Teaching the Most Important Skill
Starting any conversation about the most important skill that children can learn is a provocative endeavor. Obviously, reading is a fundamental skill that underlies the basic tasks that students take on throughout their educational careers and beyond. However, there is another skill that I believe is even more foundational: self-regulation.
Being able to self-regulate your learning is critical to being effective and strategic in your learning and can make difficult and complex learning much easier. The problem is that precious few school systems have spent any effort thinking about self-regulated learning as a goal and therefore have few curricular and pedagogical resources to address it.
Self-regulated learning begins with metacognition. These concepts really have to do with the learner having the ability to be aware of their own learning, being able to make judgements about their learning, and make adjustments to improve their learning. But too many educators and school systems think that metacognition is a thing that emerges in some students but not in others. Meaning that metacognitive ability is a way to sort and rank students. But, if metacognition is a skill, it can be taught and improved upon with practice.
Educational systems should be pushing students toward skilled metacognition from a very early age. Before we ever provide evaluative feedback to a student on their work, we should be in the habit of asking them to compare their product against the established criteria and describe how it aligns. For very young learners the criteria can be basic and the comparison can be the ubiquitous smiley face. For older learners it can be a more critical analysis of how their product did or did not meet expectation or criteria for excellence.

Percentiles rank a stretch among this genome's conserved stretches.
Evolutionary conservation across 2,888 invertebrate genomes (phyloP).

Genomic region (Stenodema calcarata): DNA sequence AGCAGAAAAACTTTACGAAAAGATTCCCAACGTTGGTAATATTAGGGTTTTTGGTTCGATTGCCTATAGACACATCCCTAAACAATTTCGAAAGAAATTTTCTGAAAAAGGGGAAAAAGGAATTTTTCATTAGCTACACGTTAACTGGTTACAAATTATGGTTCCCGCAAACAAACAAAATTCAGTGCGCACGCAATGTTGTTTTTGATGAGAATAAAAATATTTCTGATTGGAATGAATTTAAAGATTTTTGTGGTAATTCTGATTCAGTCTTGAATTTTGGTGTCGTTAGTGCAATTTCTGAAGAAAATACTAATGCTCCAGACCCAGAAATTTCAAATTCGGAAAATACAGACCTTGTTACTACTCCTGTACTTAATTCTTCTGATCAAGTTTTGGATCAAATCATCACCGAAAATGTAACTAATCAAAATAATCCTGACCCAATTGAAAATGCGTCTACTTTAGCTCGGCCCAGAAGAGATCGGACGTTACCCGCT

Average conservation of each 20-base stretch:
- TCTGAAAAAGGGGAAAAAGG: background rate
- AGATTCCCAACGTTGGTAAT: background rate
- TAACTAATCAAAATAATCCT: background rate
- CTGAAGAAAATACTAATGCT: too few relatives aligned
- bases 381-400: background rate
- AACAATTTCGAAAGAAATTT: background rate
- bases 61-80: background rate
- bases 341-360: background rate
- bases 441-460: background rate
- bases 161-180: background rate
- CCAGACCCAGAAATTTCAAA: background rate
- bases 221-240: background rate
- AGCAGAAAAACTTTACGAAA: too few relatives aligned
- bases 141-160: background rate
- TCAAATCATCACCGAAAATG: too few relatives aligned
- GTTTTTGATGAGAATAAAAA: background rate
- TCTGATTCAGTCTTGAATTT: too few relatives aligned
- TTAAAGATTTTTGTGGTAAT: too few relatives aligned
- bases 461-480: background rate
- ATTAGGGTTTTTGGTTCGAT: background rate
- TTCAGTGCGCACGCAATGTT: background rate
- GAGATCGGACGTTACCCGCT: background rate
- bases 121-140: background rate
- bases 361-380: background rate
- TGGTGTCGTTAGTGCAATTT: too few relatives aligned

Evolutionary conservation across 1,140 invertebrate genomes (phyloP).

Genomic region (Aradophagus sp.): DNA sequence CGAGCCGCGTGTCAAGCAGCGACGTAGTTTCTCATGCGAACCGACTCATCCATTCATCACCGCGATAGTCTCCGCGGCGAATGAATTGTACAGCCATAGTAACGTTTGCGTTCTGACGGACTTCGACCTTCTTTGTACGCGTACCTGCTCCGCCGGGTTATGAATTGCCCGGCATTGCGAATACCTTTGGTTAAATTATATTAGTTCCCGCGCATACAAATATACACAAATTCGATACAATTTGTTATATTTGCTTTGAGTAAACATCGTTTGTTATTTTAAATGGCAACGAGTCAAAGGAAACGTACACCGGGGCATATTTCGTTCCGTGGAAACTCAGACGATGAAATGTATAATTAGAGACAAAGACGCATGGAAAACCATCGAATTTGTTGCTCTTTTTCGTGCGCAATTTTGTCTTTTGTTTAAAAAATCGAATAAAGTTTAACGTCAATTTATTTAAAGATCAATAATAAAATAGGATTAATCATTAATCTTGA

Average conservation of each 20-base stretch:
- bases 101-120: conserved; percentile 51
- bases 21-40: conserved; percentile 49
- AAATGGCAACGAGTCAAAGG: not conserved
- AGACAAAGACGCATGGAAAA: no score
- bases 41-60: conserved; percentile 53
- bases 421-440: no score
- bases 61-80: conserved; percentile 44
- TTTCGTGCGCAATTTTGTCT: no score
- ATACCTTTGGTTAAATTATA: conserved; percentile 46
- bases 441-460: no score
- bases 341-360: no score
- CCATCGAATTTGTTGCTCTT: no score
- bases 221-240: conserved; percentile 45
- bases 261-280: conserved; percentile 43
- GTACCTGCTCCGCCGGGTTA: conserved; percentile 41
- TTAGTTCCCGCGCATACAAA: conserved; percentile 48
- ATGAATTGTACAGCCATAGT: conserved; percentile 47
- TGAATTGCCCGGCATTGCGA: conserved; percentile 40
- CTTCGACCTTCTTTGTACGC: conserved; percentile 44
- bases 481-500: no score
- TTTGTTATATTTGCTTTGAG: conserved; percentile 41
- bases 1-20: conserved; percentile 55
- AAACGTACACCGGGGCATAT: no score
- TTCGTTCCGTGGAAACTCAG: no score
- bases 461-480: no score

In addition to asking students to practice self-evaluation, we should be providing feedback on their skill, helping them to become better and more accurate in their assessments. As students become more proficient in self-assessment, a well designed curriculum would push them to draw conclusions about their learning and then design adjustments to their learning. Again, these things can be done, on a simplified level, with learners as young as our kindergarteners.
This plea for a focus on meat-cognition is not an anti-content argument. I believe that content is king and that there can be no expertise without robust content knowledge. However, it is the ability to self-regulate your learning that separates and allows some students to excel while others struggle and if that skill is learnable, it is also teachable.
In times of change, the learner will inherit the earth while the learned are beautifully equipped for a world that no longer exists.
— Eric Hoffer